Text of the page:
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Mondo Mambo: Best of Perez Prado
Genres: World Music, Jazz, Latin Music
Damaso Pérez Prado was one of Latin music's most inventive bandleaders--literally, as he merged jazz elements with guaracha rhythms, creating the potent concoction known as mambo. The 20-track Mondo Mambo! gets Prado's two... more »
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Damaso Pérez Prado was one of Latin music's most inventive bandleaders--literally, as he merged jazz elements with guaracha rhythms, creating the potent concoction known as mambo. The 20-track Mondo Mambo! gets Prado's two biggest U.S. hits, the rather tame "Cherry Pink and Apple Blossom White" (1955) and the ultratame "Patricia" (1958), out of the way quickly, the better to serve up track after classic track of blaring horns, deep-dish percussion, and shouted exhortations by the master himself. The great Beny More adds vocals to the beyond-torrid "Babarabatiri" and two other numbers, while Prado lays down some daring Monk-style pianistics on "Pianolo." (The disc also includes Prado's original "Mambo No. 5," which Lou Bega turned into a daffy smash in 1999.) --Rickey Wright
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Break out your puffed-sleeve shirt!
(4 out of 5 stars)
"At times hilariously cheesy, with highly creative arrangements and rule-breaking Latin production for the 1950s that must have influenced Esquivel. Unlike Esquivel's (who used mambo riffs but was not playing mambo per se), Prado's band, like many other 1950s mambo outfits, can be maddeningly sloppy in rhythm, pitch, and tone. There must be high school swing bands in the suburbs of Buffalo that can now play some of these charts more accurately than Prado's professional band. So why buy it? It's great fun. It still sounds terrific despite the sloppy playing. It *was* influential on today's best and tightest salsa music, despite the downplay by critics who look down on it because it was watered-down jazz that had a strong niche popularity in its day with musically "uneducated" Americans who just fell in love with mambo. These guys need to loosen up and join in the conga line. And like other compilations by Rhino, it comes with a terrific booklet with a well-written essay (here by Peter Grendysa) and historical information about the recordings that put it a slot above other Prado compilations."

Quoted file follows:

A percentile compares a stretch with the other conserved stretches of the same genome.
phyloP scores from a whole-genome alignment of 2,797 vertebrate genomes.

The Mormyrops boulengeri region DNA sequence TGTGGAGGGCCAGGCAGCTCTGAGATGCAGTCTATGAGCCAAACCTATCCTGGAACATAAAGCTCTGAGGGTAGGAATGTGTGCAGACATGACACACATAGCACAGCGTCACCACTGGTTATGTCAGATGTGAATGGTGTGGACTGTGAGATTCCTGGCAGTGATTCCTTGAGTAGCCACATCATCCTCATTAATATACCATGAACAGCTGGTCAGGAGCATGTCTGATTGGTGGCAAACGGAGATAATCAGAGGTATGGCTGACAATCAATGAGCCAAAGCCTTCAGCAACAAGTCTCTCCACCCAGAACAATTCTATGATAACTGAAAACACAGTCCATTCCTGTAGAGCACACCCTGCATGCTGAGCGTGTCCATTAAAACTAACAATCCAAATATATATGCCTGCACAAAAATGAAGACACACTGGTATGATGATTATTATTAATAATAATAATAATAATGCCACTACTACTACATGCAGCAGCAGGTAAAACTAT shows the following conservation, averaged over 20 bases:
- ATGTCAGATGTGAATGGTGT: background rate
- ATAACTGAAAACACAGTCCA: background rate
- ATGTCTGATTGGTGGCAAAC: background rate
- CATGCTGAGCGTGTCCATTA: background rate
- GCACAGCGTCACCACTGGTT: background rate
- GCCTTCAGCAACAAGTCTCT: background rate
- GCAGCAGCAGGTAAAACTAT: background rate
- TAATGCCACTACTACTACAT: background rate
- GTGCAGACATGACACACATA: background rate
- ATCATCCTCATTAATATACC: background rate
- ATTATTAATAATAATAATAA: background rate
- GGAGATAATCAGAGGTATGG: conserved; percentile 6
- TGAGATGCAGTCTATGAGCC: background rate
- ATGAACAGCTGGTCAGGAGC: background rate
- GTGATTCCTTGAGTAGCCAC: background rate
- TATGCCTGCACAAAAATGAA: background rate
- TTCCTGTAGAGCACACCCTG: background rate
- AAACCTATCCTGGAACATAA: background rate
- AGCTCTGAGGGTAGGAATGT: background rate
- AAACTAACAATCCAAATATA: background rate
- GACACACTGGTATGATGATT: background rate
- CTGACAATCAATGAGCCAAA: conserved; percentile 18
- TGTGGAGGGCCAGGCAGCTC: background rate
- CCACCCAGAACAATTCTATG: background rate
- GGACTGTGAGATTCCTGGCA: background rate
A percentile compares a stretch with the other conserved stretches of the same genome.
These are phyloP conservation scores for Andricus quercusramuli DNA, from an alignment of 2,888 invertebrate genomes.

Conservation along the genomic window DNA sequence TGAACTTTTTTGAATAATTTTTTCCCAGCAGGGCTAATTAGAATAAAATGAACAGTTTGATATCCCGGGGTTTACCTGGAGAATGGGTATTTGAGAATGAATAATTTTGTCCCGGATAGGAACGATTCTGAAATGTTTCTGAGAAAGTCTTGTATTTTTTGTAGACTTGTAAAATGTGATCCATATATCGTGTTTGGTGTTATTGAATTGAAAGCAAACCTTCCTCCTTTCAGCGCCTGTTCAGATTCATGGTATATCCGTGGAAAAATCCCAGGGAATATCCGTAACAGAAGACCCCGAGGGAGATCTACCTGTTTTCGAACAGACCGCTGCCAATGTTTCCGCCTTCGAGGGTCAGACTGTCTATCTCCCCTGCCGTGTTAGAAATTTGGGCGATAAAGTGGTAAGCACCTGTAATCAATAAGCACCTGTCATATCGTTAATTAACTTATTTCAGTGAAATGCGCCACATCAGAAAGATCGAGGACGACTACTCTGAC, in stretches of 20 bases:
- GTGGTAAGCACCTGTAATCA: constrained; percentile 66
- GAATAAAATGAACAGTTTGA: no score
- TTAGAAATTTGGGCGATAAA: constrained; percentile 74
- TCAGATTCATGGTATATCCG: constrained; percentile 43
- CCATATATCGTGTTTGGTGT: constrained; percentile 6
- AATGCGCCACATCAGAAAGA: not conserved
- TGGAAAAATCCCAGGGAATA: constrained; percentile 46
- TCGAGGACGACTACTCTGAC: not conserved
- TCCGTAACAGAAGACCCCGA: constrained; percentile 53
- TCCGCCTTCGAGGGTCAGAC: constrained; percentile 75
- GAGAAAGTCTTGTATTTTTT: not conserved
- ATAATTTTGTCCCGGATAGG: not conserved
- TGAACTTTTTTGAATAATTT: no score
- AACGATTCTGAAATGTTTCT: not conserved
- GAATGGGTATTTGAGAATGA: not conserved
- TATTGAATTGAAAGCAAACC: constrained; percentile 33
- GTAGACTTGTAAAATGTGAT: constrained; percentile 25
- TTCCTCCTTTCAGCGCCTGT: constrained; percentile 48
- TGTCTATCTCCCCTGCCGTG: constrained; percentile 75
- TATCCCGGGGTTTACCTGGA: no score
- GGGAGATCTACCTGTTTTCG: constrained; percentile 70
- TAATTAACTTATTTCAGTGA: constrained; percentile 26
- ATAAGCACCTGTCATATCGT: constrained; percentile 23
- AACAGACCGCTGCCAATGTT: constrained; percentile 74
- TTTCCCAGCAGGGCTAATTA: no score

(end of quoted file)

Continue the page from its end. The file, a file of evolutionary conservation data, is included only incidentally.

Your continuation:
A great CD
steffan | 05/05/2000
(4 out of 5 stars)
"Prado, of course, invented the Mambo. Really, he did. He took a straight angled big-band sound and twisted it into a crazy cauldron of repetetive rhythm, overlayed with intersecting horn solos and driven by a savage, primal heartbeat of bongo and conga drums. You hear Prado's work all the time, on waffle commercials, in the supermarket or in elevators in drab cheerless remixes. But in those places, it's robbed of the frenetic energy, the fantastic and infectious thunder that makes you want to DANCE!Without Perez, we'd have no Tito Puente, no Buena Vista Social Club, no Gloria Estefan. They all owe a tremendous debt to Prado's wild experiments.This album is a little heavy on the treble, so keep that in mind while playing, and set the equalizer accordingly. The songs are fantastic, there are no real stand alone favorites, I love them all."
Hot Cha Cha!
steffan | 07/13/1998
(5 out of 5 stars)
"With the revived interest in Latin music, not to mention the lounge revival, this album is a must. Coming from those wacky Rhino folks, this album features some catchy, kitschy tunes like "Cherry Pink and Apple Blossom White" but also some fine sampling of traditional mambo. And with vocalists like Benny More and Rosemary Clooney, you can't go wrong. No hep cat should be without it."